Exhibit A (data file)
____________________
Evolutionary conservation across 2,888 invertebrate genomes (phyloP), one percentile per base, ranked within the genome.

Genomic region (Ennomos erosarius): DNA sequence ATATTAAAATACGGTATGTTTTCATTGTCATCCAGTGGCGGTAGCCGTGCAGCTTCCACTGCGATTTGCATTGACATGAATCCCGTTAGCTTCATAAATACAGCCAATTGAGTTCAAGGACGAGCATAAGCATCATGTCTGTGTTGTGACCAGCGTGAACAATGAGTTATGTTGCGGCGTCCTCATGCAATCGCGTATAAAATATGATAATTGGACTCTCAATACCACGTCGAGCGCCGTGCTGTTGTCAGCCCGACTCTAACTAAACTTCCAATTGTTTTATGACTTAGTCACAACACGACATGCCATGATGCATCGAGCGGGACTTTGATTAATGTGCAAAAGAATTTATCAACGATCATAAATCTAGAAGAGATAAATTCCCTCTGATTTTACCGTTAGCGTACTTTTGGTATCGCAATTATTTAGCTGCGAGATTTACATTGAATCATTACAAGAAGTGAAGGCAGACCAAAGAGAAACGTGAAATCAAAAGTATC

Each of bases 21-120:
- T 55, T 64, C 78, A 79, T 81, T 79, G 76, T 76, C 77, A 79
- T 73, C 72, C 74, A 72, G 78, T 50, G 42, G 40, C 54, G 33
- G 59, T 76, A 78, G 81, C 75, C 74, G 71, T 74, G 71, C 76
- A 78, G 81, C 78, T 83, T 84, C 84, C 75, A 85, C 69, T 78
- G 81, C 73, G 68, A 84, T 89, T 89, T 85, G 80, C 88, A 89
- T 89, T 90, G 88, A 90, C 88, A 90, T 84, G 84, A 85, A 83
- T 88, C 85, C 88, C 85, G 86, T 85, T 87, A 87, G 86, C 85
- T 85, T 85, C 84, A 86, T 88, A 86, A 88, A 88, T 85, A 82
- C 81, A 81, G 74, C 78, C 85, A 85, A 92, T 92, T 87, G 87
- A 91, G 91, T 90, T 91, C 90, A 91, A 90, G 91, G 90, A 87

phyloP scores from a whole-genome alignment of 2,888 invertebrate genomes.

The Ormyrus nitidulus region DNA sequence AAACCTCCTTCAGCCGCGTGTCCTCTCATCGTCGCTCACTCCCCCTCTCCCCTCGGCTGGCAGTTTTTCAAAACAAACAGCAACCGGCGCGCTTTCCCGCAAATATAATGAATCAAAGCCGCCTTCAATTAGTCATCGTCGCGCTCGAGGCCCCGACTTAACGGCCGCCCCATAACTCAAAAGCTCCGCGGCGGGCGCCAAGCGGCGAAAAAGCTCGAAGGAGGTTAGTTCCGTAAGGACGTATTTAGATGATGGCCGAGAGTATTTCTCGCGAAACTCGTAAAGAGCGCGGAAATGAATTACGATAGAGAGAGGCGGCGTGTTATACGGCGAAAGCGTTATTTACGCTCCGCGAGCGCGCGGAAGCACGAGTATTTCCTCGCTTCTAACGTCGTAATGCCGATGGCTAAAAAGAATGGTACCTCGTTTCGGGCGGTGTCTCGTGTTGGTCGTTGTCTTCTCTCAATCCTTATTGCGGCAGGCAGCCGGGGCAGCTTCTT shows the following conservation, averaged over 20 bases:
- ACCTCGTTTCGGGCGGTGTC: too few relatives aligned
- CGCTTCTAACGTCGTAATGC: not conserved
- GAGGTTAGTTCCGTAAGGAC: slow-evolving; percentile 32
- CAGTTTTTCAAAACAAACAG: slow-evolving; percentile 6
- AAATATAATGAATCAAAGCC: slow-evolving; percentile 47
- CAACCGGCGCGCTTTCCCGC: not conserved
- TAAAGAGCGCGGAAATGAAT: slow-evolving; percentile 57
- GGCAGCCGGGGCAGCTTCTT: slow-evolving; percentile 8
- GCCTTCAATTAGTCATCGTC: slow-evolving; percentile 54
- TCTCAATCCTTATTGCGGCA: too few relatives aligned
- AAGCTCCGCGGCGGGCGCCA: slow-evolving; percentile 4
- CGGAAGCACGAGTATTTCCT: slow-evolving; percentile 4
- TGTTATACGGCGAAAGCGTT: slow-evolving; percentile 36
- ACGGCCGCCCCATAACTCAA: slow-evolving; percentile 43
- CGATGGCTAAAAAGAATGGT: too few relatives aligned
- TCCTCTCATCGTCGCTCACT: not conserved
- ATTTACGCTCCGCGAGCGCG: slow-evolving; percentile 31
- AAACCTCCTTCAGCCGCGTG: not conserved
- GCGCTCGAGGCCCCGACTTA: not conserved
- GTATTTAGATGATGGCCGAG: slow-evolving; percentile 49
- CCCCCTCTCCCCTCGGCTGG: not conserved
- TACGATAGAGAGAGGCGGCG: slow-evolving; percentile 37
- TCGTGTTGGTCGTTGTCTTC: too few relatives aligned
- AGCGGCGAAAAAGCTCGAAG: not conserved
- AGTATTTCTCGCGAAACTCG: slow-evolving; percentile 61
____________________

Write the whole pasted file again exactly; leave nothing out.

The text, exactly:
Evolutionary conservation across 2,888 invertebrate genomes (phyloP), one percentile per base, ranked within the genome.

Genomic region (Ennomos erosarius): DNA sequence ATATTAAAATACGGTATGTTTTCATTGTCATCCAGTGGCGGTAGCCGTGCAGCTTCCACTGCGATTTGCATTGACATGAATCCCGTTAGCTTCATAAATACAGCCAATTGAGTTCAAGGACGAGCATAAGCATCATGTCTGTGTTGTGACCAGCGTGAACAATGAGTTATGTTGCGGCGTCCTCATGCAATCGCGTATAAAATATGATAATTGGACTCTCAATACCACGTCGAGCGCCGTGCTGTTGTCAGCCCGACTCTAACTAAACTTCCAATTGTTTTATGACTTAGTCACAACACGACATGCCATGATGCATCGAGCGGGACTTTGATTAATGTGCAAAAGAATTTATCAACGATCATAAATCTAGAAGAGATAAATTCCCTCTGATTTTACCGTTAGCGTACTTTTGGTATCGCAATTATTTAGCTGCGAGATTTACATTGAATCATTACAAGAAGTGAAGGCAGACCAAAGAGAAACGTGAAATCAAAAGTATC

Each of bases 21-120:
- T 55, T 64, C 78, A 79, T 81, T 79, G 76, T 76, C 77, A 79
- T 73, C 72, C 74, A 72, G 78, T 50, G 42, G 40, C 54, G 33
- G 59, T 76, A 78, G 81, C 75, C 74, G 71, T 74, G 71, C 76
- A 78, G 81, C 78, T 83, T 84, C 84, C 75, A 85, C 69, T 78
- G 81, C 73, G 68, A 84, T 89, T 89, T 85, G 80, C 88, A 89
- T 89, T 90, G 88, A 90, C 88, A 90, T 84, G 84, A 85, A 83
- T 88, C 85, C 88, C 85, G 86, T 85, T 87, A 87, G 86, C 85
- T 85, T 85, C 84, A 86, T 88, A 86, A 88, A 88, T 85, A 82
- C 81, A 81, G 74, C 78, C 85, A 85, A 92, T 92, T 87, G 87
- A 91, G 91, T 90, T 91, C 90, A 91, A 90, G 91, G 90, A 87

phyloP scores from a whole-genome alignment of 2,888 invertebrate genomes.

The Ormyrus nitidulus region DNA sequence AAACCTCCTTCAGCCGCGTGTCCTCTCATCGTCGCTCACTCCCCCTCTCCCCTCGGCTGGCAGTTTTTCAAAACAAACAGCAACCGGCGCGCTTTCCCGCAAATATAATGAATCAAAGCCGCCTTCAATTAGTCATCGTCGCGCTCGAGGCCCCGACTTAACGGCCGCCCCATAACTCAAAAGCTCCGCGGCGGGCGCCAAGCGGCGAAAAAGCTCGAAGGAGGTTAGTTCCGTAAGGACGTATTTAGATGATGGCCGAGAGTATTTCTCGCGAAACTCGTAAAGAGCGCGGAAATGAATTACGATAGAGAGAGGCGGCGTGTTATACGGCGAAAGCGTTATTTACGCTCCGCGAGCGCGCGGAAGCACGAGTATTTCCTCGCTTCTAACGTCGTAATGCCGATGGCTAAAAAGAATGGTACCTCGTTTCGGGCGGTGTCTCGTGTTGGTCGTTGTCTTCTCTCAATCCTTATTGCGGCAGGCAGCCGGGGCAGCTTCTT shows the following conservation, averaged over 20 bases:
- ACCTCGTTTCGGGCGGTGTC: too few relatives aligned
- CGCTTCTAACGTCGTAATGC: not conserved
- GAGGTTAGTTCCGTAAGGAC: slow-evolving; percentile 32
- CAGTTTTTCAAAACAAACAG: slow-evolving; percentile 6
- AAATATAATGAATCAAAGCC: slow-evolving; percentile 47
- CAACCGGCGCGCTTTCCCGC: not conserved
- TAAAGAGCGCGGAAATGAAT: slow-evolving; percentile 57
- GGCAGCCGGGGCAGCTTCTT: slow-evolving; percentile 8
- GCCTTCAATTAGTCATCGTC: slow-evolving; percentile 54
- TCTCAATCCTTATTGCGGCA: too few relatives aligned
- AAGCTCCGCGGCGGGCGCCA: slow-evolving; percentile 4
- CGGAAGCACGAGTATTTCCT: slow-evolving; percentile 4
- TGTTATACGGCGAAAGCGTT: slow-evolving; percentile 36
- ACGGCCGCCCCATAACTCAA: slow-evolving; percentile 43
- CGATGGCTAAAAAGAATGGT: too few relatives aligned
- TCCTCTCATCGTCGCTCACT: not conserved
- ATTTACGCTCCGCGAGCGCG: slow-evolving; percentile 31
- AAACCTCCTTCAGCCGCGTG: not conserved
- GCGCTCGAGGCCCCGACTTA: not conserved
- GTATTTAGATGATGGCCGAG: slow-evolving; percentile 49
- CCCCCTCTCCCCTCGGCTGG: not conserved
- TACGATAGAGAGAGGCGGCG: slow-evolving; percentile 37
- TCGTGTTGGTCGTTGTCTTC: too few relatives aligned
- AGCGGCGAAAAAGCTCGAAG: not conserved
- AGTATTTCTCGCGAAACTCG: slow-evolving; percentile 61